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Set out early and proceeded on very well. this being the part of the Missouri the Kanzas nation  resort to at this Season of the year for the purpose of robbing the perogues passing up to other nations above, we have every reason to expect to meet with them, and agreeably to their Common Custom of examining every thing in the perogues and takeing what they want out of them, it is probable they may wish to take those liberties with us, which we are deturmined not to allow of and for the Smallest insult we Shall fire on them. at 2 P. M. a little below the lower of the old Kanzas Village  we met three large boats bound to the Yanktons and Mahars the property of Mr. Lacroy, Mr. Aiten & Mr. Coutau  all from St. Louis, those young men received us with great friendship and pressed on us Some whisky for our men, Bisquet, Pork and Onions, & part of their Stores, we continued near 2 hours with those boats, makeing every enquirey into the state of our friends and Country &c. those men were much affraid of meeting with the Kanzas. we Saw 37 Deer on the banks and in the river to Day 5 of which we killed  those deer were Meager. we proceeded on to an Island near the middle of the river below our encampment of the 1st of July 1804 and encamped  haveing decended only miles to day. our party received a dram and Sung Songs untill 11 oClock at night in the greatest harmoney.
Sunday 14th Sept. 1806. a fair morning. we Set as usal and procd. on Soon passed the old village of the Kansers. Some of the hunters killd. Several deer from their Canoes about 3 oClock P. M. we discovred three keel Boats Sailing up the river. we put to Shore Spread our flags they Sailed up to us and halted with us a Short time they were tradors from St. Louis and frenchman but could Some of them Speak English. they are bound for the Mahars nations. they gave us ardent Spirits buiscuits and cheese &C. onion we then procd. on Gibson Shot an other deer from his canoe at dark we Camped on N. Side.—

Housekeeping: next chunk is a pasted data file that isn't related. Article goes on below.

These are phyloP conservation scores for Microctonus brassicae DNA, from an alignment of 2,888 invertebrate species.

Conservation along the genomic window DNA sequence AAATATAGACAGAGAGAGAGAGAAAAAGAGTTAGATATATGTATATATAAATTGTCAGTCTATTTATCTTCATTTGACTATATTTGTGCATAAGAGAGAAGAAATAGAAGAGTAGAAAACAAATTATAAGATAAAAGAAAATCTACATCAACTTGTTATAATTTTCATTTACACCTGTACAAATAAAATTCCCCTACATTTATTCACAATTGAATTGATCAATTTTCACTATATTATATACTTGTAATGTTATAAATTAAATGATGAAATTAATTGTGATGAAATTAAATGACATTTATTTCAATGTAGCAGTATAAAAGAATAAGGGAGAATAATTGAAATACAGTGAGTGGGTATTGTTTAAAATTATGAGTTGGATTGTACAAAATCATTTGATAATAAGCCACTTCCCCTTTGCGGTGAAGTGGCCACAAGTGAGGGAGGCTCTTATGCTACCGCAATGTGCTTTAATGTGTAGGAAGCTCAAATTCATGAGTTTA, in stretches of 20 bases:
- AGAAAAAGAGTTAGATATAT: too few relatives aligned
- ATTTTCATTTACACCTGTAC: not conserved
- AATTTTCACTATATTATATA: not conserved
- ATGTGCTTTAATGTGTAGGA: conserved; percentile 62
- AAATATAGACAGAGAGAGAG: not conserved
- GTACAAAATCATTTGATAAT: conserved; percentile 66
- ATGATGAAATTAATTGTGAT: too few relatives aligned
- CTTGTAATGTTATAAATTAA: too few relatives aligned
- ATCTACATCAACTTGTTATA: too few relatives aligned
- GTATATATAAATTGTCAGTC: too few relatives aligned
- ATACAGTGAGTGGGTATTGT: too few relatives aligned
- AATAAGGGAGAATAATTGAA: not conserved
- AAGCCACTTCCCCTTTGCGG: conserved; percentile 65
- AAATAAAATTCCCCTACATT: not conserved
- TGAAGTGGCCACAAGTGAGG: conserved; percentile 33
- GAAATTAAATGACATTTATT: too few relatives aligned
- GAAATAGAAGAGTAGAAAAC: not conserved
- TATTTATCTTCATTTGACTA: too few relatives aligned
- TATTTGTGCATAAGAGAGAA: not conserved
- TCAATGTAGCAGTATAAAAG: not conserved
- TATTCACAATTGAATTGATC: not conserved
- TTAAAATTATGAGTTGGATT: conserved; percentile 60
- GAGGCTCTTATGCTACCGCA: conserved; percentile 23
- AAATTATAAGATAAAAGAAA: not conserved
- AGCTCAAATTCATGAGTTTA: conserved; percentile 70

Sunday 14th. In a fine morning we proceeded on early and went very well, until 3 o'clock when we met three large batteaux  loaded with merchandize, going up to different nations of Indians for the purpose of trade. The people in them were very glad to see us, and gave us some whiskey, pork, and biscuit. We remained with them two hours and again went on. We killed five deer on the bank to day, as we floated down: and saw a fine young horse. At sun set, we encamped on a small island.
3. This may be Charles Courtin, first referred to on September 15, 1804. He traded with the Teton Sioux, the Arikaras, and the Poncas, and is believed to have reached the Three Forks of the Missouri and to have been killed in western Montana in 1809. Osgood (FN), 136 n. 6; Josephy, 660–63; Jackson (LLC), 2:437 n. 3. (Return to text.)
4. Gibson shot one from a canoe, according to Ordway. (Return to text.)
6. Clark indicates they were led by "Mr. Lacroy, Mr. Aiten & Mr. Coutau," the last perhaps Charles Courtin. (Return to text.)
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